How to Use Google Docs on Windows Phone 7

How to Use Google Docs on Windows Phone 7
Page content

Access Google Docs from Your Mobile

One of the most popular services offered by the online search giant is Google Docs, a great system that allows you to create, edit and read text documents, spreadsheets and presentations within the web browser and save them to the cloud with a Google account.

While Windows Phone 7 has the Microsoft Office component that adds Microsoft Word, Excel, PowerPoint and OneNote, there currently isn’t any method to save documents created with these to the cloud (a feature that will be added in the Mango update).

Saving documents to the cloud increases the possibilities of creating and editing work, allowing you to switch between phone and computer browser whenever you need to. A new Google Docs app has just been released which allows you to do just that!

Get Started with Google Docs on Windows Phone 7

Get Started with Google Docs on Windows Phone 7

The free GDocs app can be downloaded from the Marketplace either via your phone or using the Zune client on your computer.

Available from the Apps list (swipe right from the Start screen) the first thing you will need to do when launching the app is enter your Google username and password. Note that the app works in portrait-only mode, which might give you some problems if you’re fat-thumbed and used to typing in landscape mode.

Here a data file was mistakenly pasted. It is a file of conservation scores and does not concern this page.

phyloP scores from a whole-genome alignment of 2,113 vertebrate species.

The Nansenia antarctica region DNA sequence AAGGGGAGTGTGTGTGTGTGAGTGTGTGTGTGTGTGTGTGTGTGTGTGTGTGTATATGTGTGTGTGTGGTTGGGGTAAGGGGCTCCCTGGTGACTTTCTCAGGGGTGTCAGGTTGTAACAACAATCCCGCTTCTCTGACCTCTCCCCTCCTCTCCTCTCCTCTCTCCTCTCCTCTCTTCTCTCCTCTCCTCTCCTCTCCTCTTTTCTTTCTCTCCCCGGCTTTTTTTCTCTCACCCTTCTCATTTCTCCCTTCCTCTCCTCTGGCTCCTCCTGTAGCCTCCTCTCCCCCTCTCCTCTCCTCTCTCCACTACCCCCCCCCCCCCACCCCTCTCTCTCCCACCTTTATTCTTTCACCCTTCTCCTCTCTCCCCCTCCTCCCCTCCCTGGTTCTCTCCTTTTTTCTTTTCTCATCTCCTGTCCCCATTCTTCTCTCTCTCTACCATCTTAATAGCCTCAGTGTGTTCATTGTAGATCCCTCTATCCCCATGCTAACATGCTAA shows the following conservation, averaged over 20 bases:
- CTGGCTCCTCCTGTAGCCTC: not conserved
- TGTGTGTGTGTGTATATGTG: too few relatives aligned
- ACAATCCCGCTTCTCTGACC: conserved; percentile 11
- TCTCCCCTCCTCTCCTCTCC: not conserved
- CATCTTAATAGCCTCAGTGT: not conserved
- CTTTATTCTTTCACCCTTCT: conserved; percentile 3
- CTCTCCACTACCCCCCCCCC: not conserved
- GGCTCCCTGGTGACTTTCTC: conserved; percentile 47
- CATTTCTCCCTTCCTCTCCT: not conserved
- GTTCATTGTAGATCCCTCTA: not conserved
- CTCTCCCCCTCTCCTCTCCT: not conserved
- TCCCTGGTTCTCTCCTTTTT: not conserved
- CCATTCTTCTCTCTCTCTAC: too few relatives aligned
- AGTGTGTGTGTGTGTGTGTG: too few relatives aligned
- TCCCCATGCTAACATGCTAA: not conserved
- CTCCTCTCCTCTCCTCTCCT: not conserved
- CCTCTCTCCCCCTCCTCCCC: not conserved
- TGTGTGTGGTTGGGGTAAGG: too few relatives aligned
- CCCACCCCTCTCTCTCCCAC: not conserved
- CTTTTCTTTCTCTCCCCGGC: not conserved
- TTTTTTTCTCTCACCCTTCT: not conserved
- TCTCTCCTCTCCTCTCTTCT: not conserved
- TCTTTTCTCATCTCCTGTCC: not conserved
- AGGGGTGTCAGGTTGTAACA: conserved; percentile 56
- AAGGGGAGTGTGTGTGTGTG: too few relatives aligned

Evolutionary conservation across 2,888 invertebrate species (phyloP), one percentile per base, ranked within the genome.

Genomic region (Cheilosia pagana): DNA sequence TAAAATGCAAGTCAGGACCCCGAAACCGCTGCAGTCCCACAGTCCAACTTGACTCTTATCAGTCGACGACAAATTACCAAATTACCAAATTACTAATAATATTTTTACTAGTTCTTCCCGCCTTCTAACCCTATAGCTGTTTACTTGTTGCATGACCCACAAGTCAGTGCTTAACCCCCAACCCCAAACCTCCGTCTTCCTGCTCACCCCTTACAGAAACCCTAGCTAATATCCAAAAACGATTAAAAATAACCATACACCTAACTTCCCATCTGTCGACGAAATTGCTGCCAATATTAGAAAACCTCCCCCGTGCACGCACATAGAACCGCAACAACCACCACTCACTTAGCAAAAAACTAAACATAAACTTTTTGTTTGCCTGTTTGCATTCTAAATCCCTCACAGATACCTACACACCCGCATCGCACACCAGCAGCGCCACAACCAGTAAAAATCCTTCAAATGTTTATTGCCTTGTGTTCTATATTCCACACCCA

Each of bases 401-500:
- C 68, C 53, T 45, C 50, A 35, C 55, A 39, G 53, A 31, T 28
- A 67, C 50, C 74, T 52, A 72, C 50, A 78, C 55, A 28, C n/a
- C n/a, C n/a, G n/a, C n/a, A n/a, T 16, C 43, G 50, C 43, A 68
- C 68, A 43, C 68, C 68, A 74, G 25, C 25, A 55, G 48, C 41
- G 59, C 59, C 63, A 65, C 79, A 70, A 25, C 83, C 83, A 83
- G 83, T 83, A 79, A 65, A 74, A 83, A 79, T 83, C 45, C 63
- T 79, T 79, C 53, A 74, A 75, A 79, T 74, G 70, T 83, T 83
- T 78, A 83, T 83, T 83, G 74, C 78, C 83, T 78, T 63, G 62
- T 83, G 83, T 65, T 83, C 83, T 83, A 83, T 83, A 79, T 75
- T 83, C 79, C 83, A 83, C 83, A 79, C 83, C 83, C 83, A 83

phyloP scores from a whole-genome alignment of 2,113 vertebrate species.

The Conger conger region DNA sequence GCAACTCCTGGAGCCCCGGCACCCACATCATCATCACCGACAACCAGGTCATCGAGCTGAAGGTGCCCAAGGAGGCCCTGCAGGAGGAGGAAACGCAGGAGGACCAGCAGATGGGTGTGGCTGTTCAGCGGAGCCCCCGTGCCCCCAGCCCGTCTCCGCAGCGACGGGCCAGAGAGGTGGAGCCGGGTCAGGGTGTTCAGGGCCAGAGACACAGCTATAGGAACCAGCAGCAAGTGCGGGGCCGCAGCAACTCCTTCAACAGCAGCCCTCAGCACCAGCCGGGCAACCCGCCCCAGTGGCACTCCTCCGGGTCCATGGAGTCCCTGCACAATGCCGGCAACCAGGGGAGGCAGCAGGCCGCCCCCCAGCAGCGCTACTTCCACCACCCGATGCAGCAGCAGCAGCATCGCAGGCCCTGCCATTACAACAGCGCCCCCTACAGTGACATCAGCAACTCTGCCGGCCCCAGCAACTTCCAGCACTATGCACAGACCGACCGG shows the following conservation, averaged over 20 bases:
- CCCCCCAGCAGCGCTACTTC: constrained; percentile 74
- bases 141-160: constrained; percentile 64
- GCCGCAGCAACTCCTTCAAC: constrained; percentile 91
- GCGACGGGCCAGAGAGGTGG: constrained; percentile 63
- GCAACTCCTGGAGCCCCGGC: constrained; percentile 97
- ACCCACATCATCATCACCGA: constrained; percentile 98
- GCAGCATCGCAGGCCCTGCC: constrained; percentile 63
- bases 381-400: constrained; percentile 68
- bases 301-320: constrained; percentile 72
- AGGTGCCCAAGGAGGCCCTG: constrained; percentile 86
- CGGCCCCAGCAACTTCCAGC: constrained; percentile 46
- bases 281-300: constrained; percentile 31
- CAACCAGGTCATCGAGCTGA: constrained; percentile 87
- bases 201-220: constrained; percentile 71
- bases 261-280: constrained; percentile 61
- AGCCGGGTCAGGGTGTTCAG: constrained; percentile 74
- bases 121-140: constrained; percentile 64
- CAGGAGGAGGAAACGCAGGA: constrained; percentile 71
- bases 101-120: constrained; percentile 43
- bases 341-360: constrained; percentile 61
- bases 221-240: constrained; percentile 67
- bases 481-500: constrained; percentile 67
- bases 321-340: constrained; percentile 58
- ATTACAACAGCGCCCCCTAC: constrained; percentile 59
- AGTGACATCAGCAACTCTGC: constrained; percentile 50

With the app running, you will have access to any documents that you have saved in Google Documents, and these can be downloaded to your phone. You will also be able to see a list of any locally saved GDocs, and the app provides a search tool.

Limitations of GDocs

Viewing a document in GDocs

Although a well-built app that seems to offer much to Windows Phone 7 users, GDocs is somewhat limited at present thanks to Microsoft’s slow opening up of various APIs that would make integration with other services possible. This is set to happen with the Mango update, but until then, GDocs is restricted in some ways.

For instance, while it is simple to download and view a document from your Google Documents account there is currently no way to edit. This feature will be restricted until Microsoft allow third party app access to the Office Hub, and in fairness this will make the GDocs app largely irrelevant for many potential users.

Media Restrictions

While all documents in your Google Docs cloud storage can easily be downloaded either individually or in bulk, embedded images and video clips in documents cannot be viewed, and only the first page of a presentation can be displayed. Meanwhile it is not possible to view PDFs with GDocs.

These things might all sound like major drawbacks, but given the recent updates to Windows Phone they could be excused if GDocs was able to take advantage of the new copy and paste tools added in the NoDo update.

However, this is also not currently supported, meaning that the option of being able to copy and paste text from GDocs into the Office Hub to save and edit locally isn’t possible.


References and screenshots from the GDocs app and the Windows Phone Marketplace.